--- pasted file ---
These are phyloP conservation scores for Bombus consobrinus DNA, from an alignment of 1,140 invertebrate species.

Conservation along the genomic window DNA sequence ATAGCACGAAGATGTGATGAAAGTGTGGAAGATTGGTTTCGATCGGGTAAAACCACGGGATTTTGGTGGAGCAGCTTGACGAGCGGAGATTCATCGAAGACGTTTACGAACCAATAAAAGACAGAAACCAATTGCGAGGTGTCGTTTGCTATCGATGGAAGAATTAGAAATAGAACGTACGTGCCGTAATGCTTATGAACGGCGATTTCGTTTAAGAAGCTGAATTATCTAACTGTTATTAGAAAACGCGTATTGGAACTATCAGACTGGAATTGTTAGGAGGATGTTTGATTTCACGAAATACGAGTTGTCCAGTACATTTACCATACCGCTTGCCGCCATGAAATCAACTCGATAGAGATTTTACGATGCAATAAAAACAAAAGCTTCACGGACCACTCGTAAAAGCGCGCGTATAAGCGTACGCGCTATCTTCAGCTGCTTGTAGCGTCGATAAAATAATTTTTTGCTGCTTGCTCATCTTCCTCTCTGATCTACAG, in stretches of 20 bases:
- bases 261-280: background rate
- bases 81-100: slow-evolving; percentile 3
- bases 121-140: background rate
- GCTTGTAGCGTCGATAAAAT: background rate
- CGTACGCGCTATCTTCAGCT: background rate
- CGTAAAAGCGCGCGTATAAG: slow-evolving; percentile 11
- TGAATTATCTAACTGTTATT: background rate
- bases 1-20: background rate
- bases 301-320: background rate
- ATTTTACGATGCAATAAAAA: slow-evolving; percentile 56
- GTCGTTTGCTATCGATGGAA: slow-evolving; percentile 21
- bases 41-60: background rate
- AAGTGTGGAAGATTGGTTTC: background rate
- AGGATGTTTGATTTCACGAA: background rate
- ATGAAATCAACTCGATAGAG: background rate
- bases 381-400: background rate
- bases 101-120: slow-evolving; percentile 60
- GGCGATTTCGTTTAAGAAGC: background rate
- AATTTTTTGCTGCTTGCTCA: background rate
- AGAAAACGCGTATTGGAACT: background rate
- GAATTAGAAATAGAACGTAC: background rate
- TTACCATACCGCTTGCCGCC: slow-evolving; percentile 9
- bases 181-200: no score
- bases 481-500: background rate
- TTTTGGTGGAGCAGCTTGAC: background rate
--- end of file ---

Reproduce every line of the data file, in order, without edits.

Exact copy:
These are phyloP conservation scores for Bombus consobrinus DNA, from an alignment of 1,140 invertebrate species.

Conservation along the genomic window DNA sequence ATAGCACGAAGATGTGATGAAAGTGTGGAAGATTGGTTTCGATCGGGTAAAACCACGGGATTTTGGTGGAGCAGCTTGACGAGCGGAGATTCATCGAAGACGTTTACGAACCAATAAAAGACAGAAACCAATTGCGAGGTGTCGTTTGCTATCGATGGAAGAATTAGAAATAGAACGTACGTGCCGTAATGCTTATGAACGGCGATTTCGTTTAAGAAGCTGAATTATCTAACTGTTATTAGAAAACGCGTATTGGAACTATCAGACTGGAATTGTTAGGAGGATGTTTGATTTCACGAAATACGAGTTGTCCAGTACATTTACCATACCGCTTGCCGCCATGAAATCAACTCGATAGAGATTTTACGATGCAATAAAAACAAAAGCTTCACGGACCACTCGTAAAAGCGCGCGTATAAGCGTACGCGCTATCTTCAGCTGCTTGTAGCGTCGATAAAATAATTTTTTGCTGCTTGCTCATCTTCCTCTCTGATCTACAG, in stretches of 20 bases:
- bases 261-280: background rate
- bases 81-100: slow-evolving; percentile 3
- bases 121-140: background rate
- GCTTGTAGCGTCGATAAAAT: background rate
- CGTACGCGCTATCTTCAGCT: background rate
- CGTAAAAGCGCGCGTATAAG: slow-evolving; percentile 11
- TGAATTATCTAACTGTTATT: background rate
- bases 1-20: background rate
- bases 301-320: background rate
- ATTTTACGATGCAATAAAAA: slow-evolving; percentile 56
- GTCGTTTGCTATCGATGGAA: slow-evolving; percentile 21
- bases 41-60: background rate
- AAGTGTGGAAGATTGGTTTC: background rate
- AGGATGTTTGATTTCACGAA: background rate
- ATGAAATCAACTCGATAGAG: background rate
- bases 381-400: background rate
- bases 101-120: slow-evolving; percentile 60
- GGCGATTTCGTTTAAGAAGC: background rate
- AATTTTTTGCTGCTTGCTCA: background rate
- AGAAAACGCGTATTGGAACT: background rate
- GAATTAGAAATAGAACGTAC: background rate
- TTACCATACCGCTTGCCGCC: slow-evolving; percentile 9
- bases 181-200: no score
- bases 481-500: background rate
- TTTTGGTGGAGCAGCTTGAC: background rate